In this episode of #NHM_Live, Gavin Broad, Curator of Hymenoptera, talks to Alison Shean about the huge variety of wasps in nature and why they are so undeserving of their bad reputation. Learn about wasps that build nests, make honey and even practise mind control.
If the show piques your interest, you can take part in a wasp-based citizen science project through Miniature Lives Magnified. See the Take Part section of our website for more information and ways you can get involved with science projects from the Museum.
Series 1 of #NHM_Live was broadcast in February 2017. We’d love you to join us for our next series which will start in June. Watch this space for more details.
In the final post of our short series on the curation placements of our Identification Trainers for the Future, Chloe Rose gives us an insight into the work she has been doing in the Hymenoptera department. The Hymenoptera include all bees, ants and wasps, but Chloe has been focussing her work on the parasitic wasps, of which there are a surprising number in the UK.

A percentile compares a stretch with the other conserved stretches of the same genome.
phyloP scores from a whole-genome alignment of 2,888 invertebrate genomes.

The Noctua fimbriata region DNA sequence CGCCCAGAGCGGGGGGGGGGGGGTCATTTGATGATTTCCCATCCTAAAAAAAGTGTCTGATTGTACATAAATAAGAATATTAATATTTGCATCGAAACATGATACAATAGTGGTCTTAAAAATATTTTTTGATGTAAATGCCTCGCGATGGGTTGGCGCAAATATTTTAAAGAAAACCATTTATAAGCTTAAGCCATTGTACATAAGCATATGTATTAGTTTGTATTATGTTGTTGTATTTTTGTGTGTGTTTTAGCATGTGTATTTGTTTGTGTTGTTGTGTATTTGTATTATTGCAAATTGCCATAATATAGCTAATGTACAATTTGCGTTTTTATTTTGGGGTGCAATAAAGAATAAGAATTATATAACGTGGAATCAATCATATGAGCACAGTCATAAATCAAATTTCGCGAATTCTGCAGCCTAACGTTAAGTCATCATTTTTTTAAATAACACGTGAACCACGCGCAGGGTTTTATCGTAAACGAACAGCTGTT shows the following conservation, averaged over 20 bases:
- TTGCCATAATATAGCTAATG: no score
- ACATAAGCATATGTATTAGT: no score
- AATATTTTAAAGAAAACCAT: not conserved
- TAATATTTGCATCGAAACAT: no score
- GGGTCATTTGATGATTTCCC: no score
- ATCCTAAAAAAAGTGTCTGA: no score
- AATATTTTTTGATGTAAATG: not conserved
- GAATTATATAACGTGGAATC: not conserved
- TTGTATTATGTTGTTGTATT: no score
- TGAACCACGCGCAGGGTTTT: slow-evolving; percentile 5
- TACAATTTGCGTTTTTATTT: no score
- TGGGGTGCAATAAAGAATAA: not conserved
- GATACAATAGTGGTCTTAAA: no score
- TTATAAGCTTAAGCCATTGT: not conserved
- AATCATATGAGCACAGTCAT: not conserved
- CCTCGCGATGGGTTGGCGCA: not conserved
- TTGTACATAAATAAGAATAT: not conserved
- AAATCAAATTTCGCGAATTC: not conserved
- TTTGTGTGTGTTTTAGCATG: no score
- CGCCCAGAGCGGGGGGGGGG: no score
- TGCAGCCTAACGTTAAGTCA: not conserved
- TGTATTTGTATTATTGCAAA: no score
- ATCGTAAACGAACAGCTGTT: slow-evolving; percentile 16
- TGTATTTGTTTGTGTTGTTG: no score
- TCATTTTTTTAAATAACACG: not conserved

I have been spending the last 2 months of my traineeship in the Hymenoptera department with Dr Gavin Broad (Senior Curator of Hymenoptera, specialist in Braconidae and Ichneumonidae). Here I have been working on a genus known as Alexeter, a group of wasps which parasitise sawflies.
These wasps fall into the Mesoleiini tribe which is part of a large subfamily known as Ctenopelmatinae. There are around 6,000 known species of parasitic wasps in the UK, a staggering number which is a huge portion of our insect diversity. However, little is known about many of these groups and few of these species have well illustrated identification keys available, making the area of study considerably less accessible. This is why I am helping Gavin to construct an easy-to-use identification guide for this poorly understood group of wasps.